A few days ago, somebody wrote “war is a failure of humanity”. That statement ruffles my feathers. It tries to escape reality, by projecting an act chosen by a few people, and executed by many more, onto an abstract notion. A mass noun like humanity can’t fail, it can only be. Individuals and groups decide to take actions, they are responsible for their deeds, and they implicitly choose to live with the consequences.

The war of Russia against Ukraine started after a decision taken by the inner circle around the Russian president, and is executed by the Russian army, supported or tolerated by its vassals in the region. The pretences that we have heard in the past period are clearly hollow, and only live in the imagination of those that decided this. So, without any real cause, they committed an irresponsible act of aggression, in fact a crime against humanity.

This behaviour challenges us, in the west and middle of Europe, to choose how to deal with it. Such an act of aggression against a country and its population is unacceptable, and requires a clear answer. And answer mostly directed towards those that decided this, but also towards those that execute it or tolerate it. It is more than time to reflect thoroughly our relationship and trade with countries and leaders that ignore the wellbeing of their people, or their neighbours, with persons that only are motivated by personal gain, only serving the interests of their clique, or that are lost in their delusions. Humanity as a whole should be the priority in our acts, not the interests of some groups or countries, and our choices should better be grounded in reality.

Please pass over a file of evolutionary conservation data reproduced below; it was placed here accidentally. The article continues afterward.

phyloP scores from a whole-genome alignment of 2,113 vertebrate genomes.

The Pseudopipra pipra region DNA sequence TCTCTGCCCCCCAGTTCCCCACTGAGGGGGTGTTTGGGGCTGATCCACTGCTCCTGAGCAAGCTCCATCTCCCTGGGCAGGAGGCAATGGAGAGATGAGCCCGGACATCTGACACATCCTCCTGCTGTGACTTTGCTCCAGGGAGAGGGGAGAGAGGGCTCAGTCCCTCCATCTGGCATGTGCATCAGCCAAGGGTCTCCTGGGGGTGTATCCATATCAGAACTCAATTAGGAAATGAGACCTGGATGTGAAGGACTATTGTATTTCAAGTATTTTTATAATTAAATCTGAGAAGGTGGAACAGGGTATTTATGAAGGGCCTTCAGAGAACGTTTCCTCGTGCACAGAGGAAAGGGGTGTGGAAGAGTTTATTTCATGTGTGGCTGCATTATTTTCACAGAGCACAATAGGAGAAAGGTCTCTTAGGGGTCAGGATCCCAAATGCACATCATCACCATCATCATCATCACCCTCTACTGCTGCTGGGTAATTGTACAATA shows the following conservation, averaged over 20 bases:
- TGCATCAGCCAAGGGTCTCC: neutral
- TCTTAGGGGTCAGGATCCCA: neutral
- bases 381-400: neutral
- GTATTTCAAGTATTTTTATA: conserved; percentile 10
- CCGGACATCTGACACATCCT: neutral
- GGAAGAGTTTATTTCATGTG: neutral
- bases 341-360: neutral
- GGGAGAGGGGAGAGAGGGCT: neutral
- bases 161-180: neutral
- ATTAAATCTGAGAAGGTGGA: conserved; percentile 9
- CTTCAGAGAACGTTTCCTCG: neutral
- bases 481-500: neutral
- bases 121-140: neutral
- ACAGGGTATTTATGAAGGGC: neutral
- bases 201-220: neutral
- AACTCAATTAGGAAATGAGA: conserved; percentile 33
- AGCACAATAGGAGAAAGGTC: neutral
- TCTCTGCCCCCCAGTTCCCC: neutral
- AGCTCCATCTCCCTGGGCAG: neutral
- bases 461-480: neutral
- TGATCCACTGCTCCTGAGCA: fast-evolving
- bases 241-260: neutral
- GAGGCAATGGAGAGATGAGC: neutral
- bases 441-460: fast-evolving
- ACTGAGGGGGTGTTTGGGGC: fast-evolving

It will take time and perseverance to make us economically less dependent of countries led by small influence groups around some key figures, who don’t care about the needs of others. To only have trade when labour over there is following humane conditions. To potentially no longer go to sports events, or participate in events over there. To equip ourselves appropriately against concrete threats from those states. We’ll have to make choices many times, each time taking all circumstances into account, and hopefully guided by the deeper values in us, that prioritise humanity above financial gain of some groups.

As a European citizen, I feel solidly grounded in human values, that are universal, and that were partly shaped and expressed on this continent, and I’d like to spread them further across this world. In my neighbourhood, there is a Russian shop, and my next-door neighbours are Ukrainians. The events that happen in the far east of Europe touch me over here, and do not leave me indifferent. I hope that over time, Europa may be fully united, including Belarus, Ukraine and Russia, based on diversity and human connection. I want to continue to choose and decide my actions from my deep conscience, and I want to encourage all people and leaders to do the same, guided by the care for the well-being of those around us, and by a love for humanity as a whole.